would not; be all right for three or four hours;; y. . ;., vVv • -His Wolilup': If you saw a man endeavoring to get m; his car by climbing over the door, wouldn't you think there was -X- something wrong with him? ■'•■■..'•'-' •■..'■• ' '■'• ■ Dr. Browne; Not necessarily* it may have been a hard door to open! The first of a lengthy list of witnesses who declared they had seen the clerk at the New Brighton ,trots, and that he was then sober, was George Spencer Cowper, clerk of the Waimairi County Council. "I saw Middleton several times that day, and I spoke to him just before he left the course with Captain Owles,'.' Cowper told the court. . A\ "It was' between the seventh 1 - and the eighth race. I passed some remark such as, 'You are leaving early,' and he replied that it was too cold' to wait any longer." Mr. Sargent: Was he sober then? — Absolutely! • \ Sergeant. Kelly:. How do youfix the time you saw him?— lt was after the second to last race. Vf Counsel called Middleton' himself, and the town, clerk, a well-built man, fifty-nine years of age, stepped into the box tp tell his own story. It was a* complete /denial of the allegations of drunkenness. Mr. Sargent: Are you a teetotaller? -VNo. ■ v ■ " ■■■'■■.'■'..' Do you drink much?— No. .; v "I've had considerable trouble with my car," commenced Middleton. "It has been m the garage for five or six days. I had the petrol supply cut down, and the car was inclined to j stall. I have also had trouble with the self -starter. "The function m , connection with the toast to Captain Owles took only a few minutes. There was, a toast, and I had a whisky and ginger ale." Middleton admitted that he had had four drinks m all that afternoon. ' Counsel: About what time did you have the last drink ? — Just about the fifth race.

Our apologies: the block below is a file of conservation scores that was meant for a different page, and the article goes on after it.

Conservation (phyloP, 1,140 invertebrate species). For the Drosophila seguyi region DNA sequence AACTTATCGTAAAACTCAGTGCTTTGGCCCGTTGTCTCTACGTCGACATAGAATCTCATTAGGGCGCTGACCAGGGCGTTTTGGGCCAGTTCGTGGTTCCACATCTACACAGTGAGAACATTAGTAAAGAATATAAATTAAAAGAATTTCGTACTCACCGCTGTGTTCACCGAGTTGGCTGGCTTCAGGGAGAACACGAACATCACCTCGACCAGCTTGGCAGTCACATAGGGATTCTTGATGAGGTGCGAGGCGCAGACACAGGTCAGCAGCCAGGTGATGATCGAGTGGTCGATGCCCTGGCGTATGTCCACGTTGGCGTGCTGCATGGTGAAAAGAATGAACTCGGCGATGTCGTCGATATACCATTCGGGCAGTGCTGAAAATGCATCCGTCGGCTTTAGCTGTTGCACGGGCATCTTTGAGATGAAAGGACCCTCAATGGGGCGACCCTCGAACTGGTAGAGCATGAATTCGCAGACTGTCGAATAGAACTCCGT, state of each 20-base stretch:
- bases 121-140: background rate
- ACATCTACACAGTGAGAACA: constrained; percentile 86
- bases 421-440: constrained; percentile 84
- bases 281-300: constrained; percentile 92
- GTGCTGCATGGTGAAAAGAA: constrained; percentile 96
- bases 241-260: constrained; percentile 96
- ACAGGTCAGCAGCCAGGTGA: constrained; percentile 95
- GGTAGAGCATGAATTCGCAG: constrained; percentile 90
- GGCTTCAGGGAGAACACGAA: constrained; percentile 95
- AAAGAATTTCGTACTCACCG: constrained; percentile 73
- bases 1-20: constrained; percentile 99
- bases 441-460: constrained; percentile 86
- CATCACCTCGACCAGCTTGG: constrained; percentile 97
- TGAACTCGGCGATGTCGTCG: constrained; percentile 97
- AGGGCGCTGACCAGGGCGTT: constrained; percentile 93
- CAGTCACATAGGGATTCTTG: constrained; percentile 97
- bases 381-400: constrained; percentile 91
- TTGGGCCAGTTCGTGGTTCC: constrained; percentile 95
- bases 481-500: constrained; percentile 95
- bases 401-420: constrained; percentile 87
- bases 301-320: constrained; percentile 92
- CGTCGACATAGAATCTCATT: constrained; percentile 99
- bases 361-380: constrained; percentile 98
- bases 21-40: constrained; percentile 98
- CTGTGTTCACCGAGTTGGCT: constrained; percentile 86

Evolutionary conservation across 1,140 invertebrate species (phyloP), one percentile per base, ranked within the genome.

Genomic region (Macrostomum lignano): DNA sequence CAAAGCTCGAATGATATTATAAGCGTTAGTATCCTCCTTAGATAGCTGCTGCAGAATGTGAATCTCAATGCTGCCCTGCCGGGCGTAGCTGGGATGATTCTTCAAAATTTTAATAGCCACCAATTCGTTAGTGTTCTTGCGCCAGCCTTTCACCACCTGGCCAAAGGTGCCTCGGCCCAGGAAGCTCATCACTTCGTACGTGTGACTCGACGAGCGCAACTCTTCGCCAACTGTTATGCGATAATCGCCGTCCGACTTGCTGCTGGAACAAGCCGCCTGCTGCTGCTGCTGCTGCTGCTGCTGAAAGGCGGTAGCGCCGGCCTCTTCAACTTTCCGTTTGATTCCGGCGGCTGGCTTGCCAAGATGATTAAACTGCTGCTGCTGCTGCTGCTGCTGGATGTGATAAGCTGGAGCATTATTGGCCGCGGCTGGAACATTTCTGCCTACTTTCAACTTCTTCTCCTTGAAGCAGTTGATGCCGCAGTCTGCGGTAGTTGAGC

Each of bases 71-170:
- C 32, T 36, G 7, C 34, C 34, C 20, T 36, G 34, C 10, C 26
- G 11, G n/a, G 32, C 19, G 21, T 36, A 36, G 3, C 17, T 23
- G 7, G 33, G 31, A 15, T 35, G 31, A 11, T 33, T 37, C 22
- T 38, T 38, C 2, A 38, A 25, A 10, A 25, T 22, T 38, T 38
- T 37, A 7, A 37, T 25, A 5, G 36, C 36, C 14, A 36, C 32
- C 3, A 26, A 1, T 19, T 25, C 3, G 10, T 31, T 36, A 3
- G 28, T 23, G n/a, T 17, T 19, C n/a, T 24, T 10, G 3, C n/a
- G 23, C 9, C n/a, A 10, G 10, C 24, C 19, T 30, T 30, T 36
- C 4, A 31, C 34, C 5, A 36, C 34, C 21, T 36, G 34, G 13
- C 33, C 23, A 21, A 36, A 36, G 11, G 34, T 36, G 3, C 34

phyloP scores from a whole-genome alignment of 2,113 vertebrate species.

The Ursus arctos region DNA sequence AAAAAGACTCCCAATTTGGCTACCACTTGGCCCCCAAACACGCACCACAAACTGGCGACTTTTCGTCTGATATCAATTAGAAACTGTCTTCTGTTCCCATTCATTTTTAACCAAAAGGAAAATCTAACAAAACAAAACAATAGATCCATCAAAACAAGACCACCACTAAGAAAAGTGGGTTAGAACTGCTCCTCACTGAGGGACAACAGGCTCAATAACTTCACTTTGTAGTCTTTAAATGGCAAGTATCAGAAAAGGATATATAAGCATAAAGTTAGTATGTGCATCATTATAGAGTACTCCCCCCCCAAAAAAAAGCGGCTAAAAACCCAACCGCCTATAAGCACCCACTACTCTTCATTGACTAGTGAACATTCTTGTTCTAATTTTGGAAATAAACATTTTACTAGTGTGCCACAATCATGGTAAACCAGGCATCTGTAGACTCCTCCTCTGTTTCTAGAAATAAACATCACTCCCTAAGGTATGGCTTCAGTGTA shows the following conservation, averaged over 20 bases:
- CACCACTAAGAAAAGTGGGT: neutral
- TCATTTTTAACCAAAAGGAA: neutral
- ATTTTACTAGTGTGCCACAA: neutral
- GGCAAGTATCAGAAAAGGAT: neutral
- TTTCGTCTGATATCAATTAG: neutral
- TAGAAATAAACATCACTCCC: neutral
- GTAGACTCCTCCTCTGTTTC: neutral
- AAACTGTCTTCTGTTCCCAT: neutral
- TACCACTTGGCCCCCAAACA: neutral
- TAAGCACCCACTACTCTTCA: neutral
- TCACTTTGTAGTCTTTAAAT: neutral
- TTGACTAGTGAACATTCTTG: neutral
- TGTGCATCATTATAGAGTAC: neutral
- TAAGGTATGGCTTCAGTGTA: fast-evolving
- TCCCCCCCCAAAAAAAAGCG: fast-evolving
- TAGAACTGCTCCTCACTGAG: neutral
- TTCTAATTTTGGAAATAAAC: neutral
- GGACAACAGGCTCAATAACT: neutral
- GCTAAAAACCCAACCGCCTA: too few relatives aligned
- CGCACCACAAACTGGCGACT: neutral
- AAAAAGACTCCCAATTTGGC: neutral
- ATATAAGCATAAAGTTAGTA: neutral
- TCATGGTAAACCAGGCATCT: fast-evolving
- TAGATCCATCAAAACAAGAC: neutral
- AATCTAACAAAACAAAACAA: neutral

When did you see Mr. Cowper? — | As we were leaving to go to the car. What was your state of. sobriety when you got into the street ? — "I would like to mention," Middleton interrupted, "that my car was parked a long way away, and I went there and got it from out of hundreds of cars and brought it opposite the stewards' stand." Mr. Sargent: And that is where you picked Captain Owles up ? — Yes. We went through the gates m low gear, and about three chains further along I got into a jam. The traffic was exceedingly slow, and the engine stopped. - - . - -■ ■ y . I "I saw the inspector waving to me to come on,',' continued Middleton. "I I got out and cranked her several times. The inspector came down and told me to get on. He said I was not fit to drive a car. t . "I spoke sharply to him, and he went back and beckoned a policeman, and the next thing I knew I>was pulled from the, -front seat." Mr. Sargent: What did you do when you got to the police station ?— Well, at first I walked up and down to' keep warm, then I became tired and sat down with my head m my hands. Sergeant- Kelly: .You say the con-